In essence, Adams do not grasp medical statistics and Hoff ignorantly repeats Adams misunderstanding.
Deaths and hospitalizations from influenza-related complications are very real
Over 200 000 people are hospitalized each year in the U. S. due to influenza-related complications and between 4000 and ~50 000 influenza-related deaths have occurred per year between 1976 and 2006 (CDC, 2011; CDC, 2013a; Thompson et al., 2004).
Hoff outright denies these figures and claim that hospitalizations and deaths from influenza-related complications are “actually attributable to pneumonia”, apparently not understanding that pneumonia is a complication of influenza infection. Instead, he claims that the influenza-related cases of pneumonia is just the “result of a severely compromised immune system” and “the flu shot itself”. In reality, pneumonia is not a documented side-effect of the influenza vaccine (CDC, 2013b).
Side-effects of seasonal influenza vaccination are often mild
CDC (2013b) covers the possible side-effects of seasonal influenza vaccination. These are often mild, including swelling at the site of injection, coughs, fever, aches, itching and fatigue. Moderate side-effects include increased risk of febrile seizures for children simultaneously getting the seasonal influenza vaccine and the pneumococcal vaccine. Established severe side-effects include a ~1 in 1 million risk of a severe allergic reaction (this same risk occurs with most vaccines). There is also a conjectured possibility that there is a ~1-2 in 1 million risk of Guillain-Barré Syndrome, but this has not been established by sufficient scientific evidence (Immunization Safety Review, 2003).
Hoff claims that the seasonal influenza vaccine cause dementia. However, a study published by Verreault and colleagues (2001) showed that getting vaccines against influenza was associated with a reduced risk of developing Alzheimer’s. Another study, Voordouw et al. (2004) showed that getting an influenza vaccine was associated with a lower overall risk of dying from all causes. The claim that the seasonal influenza vaccine cause dementia was put forward by Hugh Fudenberg (an associate of Andrew Wakefield), an American medical doctor who got his license suspended by South Carolina Board of Medical Examiners back in 1995 (Gorski, 2007; Deer, 2011). His argument was presumably based on a correlation fallacy: elderly individuals are more likely to get dementia than younger people in the first place independently of vaccination status.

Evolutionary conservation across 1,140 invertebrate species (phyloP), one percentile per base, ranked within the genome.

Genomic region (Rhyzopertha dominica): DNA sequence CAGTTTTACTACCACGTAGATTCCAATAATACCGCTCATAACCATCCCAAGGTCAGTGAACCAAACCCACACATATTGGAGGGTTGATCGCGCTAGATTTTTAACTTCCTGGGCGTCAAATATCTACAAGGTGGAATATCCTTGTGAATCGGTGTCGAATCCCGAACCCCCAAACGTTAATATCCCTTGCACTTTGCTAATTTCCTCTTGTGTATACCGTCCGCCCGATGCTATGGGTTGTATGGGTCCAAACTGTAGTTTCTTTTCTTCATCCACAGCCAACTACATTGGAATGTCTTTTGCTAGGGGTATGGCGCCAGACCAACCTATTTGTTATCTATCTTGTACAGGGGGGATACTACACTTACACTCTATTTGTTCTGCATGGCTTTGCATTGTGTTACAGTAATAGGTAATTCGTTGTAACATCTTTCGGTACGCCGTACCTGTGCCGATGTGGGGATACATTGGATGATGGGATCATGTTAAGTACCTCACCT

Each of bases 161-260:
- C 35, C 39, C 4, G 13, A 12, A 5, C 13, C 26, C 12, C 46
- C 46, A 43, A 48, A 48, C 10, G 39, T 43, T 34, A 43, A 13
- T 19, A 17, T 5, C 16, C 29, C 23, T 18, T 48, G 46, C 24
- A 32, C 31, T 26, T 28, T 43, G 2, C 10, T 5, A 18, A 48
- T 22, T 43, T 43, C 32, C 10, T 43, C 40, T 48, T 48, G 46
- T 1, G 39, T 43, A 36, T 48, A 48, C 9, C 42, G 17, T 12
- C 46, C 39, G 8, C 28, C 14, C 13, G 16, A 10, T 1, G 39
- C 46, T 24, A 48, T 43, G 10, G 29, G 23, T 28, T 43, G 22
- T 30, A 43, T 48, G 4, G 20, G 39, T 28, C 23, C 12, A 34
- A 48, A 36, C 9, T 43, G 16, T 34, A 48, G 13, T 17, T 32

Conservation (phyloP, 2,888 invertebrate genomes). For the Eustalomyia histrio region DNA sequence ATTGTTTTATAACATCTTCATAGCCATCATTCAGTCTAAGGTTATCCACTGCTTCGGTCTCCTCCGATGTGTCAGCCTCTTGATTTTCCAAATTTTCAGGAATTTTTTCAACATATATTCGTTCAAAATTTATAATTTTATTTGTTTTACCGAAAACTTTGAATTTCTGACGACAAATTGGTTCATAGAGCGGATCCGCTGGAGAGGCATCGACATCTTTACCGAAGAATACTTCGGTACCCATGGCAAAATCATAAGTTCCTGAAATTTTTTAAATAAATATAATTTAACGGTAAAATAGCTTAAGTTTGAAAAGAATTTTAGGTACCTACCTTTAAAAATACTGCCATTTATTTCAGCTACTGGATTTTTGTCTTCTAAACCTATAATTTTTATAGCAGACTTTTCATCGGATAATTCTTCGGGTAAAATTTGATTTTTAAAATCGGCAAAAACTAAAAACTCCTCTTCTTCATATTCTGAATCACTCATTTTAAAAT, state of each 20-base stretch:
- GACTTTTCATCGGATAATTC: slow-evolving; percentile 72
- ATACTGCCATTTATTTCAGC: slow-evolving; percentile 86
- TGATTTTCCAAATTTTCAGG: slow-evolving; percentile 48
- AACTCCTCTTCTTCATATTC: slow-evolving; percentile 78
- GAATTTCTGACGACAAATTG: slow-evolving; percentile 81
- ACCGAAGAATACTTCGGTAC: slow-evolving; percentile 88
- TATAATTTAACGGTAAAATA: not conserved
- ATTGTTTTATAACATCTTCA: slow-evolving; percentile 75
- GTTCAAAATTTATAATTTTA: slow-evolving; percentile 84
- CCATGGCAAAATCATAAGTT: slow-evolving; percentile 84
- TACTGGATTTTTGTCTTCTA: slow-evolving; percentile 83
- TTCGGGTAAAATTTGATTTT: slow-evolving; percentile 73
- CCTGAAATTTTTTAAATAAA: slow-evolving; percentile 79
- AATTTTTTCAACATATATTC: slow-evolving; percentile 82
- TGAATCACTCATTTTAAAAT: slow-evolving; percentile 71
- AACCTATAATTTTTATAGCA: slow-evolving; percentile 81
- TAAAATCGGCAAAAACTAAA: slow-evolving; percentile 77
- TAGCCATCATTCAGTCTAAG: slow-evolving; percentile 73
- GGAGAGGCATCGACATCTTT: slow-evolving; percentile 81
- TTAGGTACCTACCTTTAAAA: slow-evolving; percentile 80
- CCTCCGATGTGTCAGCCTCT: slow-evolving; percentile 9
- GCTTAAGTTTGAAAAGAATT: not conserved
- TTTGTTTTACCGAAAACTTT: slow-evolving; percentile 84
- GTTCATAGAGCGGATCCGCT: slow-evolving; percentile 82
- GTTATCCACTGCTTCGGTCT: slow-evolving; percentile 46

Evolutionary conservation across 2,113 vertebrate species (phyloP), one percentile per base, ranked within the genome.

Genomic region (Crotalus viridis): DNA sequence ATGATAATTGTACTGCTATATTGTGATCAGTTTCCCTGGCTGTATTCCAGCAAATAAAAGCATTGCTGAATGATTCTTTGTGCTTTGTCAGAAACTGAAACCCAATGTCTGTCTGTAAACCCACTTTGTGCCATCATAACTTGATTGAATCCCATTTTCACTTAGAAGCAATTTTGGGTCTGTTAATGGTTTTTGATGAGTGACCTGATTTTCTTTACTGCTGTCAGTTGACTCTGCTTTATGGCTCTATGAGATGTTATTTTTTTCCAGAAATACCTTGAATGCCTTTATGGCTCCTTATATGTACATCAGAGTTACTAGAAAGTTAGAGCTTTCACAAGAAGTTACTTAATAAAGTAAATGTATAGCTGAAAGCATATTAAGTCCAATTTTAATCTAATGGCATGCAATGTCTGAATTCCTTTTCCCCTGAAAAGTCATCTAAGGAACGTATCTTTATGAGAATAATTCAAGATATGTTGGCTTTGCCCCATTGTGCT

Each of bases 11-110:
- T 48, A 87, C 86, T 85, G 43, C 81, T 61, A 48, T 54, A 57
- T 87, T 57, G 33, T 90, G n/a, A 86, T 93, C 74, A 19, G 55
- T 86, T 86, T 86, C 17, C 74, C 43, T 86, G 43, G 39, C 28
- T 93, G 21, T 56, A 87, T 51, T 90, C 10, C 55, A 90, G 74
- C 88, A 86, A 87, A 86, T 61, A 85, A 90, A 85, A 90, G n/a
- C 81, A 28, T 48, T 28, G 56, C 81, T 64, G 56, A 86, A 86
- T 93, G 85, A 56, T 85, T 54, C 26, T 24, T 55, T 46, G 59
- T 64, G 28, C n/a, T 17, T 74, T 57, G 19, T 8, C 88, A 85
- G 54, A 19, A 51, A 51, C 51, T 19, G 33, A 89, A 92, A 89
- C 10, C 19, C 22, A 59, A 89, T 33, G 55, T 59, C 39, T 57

Hoff also repeated the thimerosal gambit, despite the fact that published scientific research and major scientific and medical associations have found this preservative to be safe. Hoff also fail to mention that it is only used for some multi-dose preparations of the inactivated seasonal influenza vaccine and that single-dose preparations and the attenuated seasonal influenza vaccine does not used thimerosal whatsoever. Here is how CDC (2013c) explain the situation:
What is thimerosal?
Thimerosal is a mercury-based preservative that has been used for decades in the United States in multi-dose vials (vials containing more than one dose) of some vaccines to prevent the growth of germs, bacteria and fungi, that can contaminate them.
Do the 2013-2014 seasonal flu vaccines contain thimerosal?
The Food and Drug Administration (FDA) has approved several formulations of the seasonal flu vaccine, including multi-dose vials and single-dose units. (See Table of Approved Influenza Vaccines for the U.S. 2013–2014 Season.) Since seasonal influenza vaccine is produced in large quantities for annual immunization campaigns, some of the vaccine is produced in multi-dose vials, and contains thimerosal to safeguard against possible contamination of the vial once it is opened.
The single-dose units are made without thimerosal as a preservative because they are intended to be opened and used only once. Additionally, the live-attenuated version of the vaccine (the nasal spray vaccine), is produced in single-dose units and does not contain thimerosal.
Is thimerosal in vaccines safe?
Yes. There is a large body of scientific evidence on the safety of thimerosal. Data from several studies show the low doses of thimerosal in vaccines do not cause harm, and are only associated with minor local injection site reactions like redness and swelling at the injection site.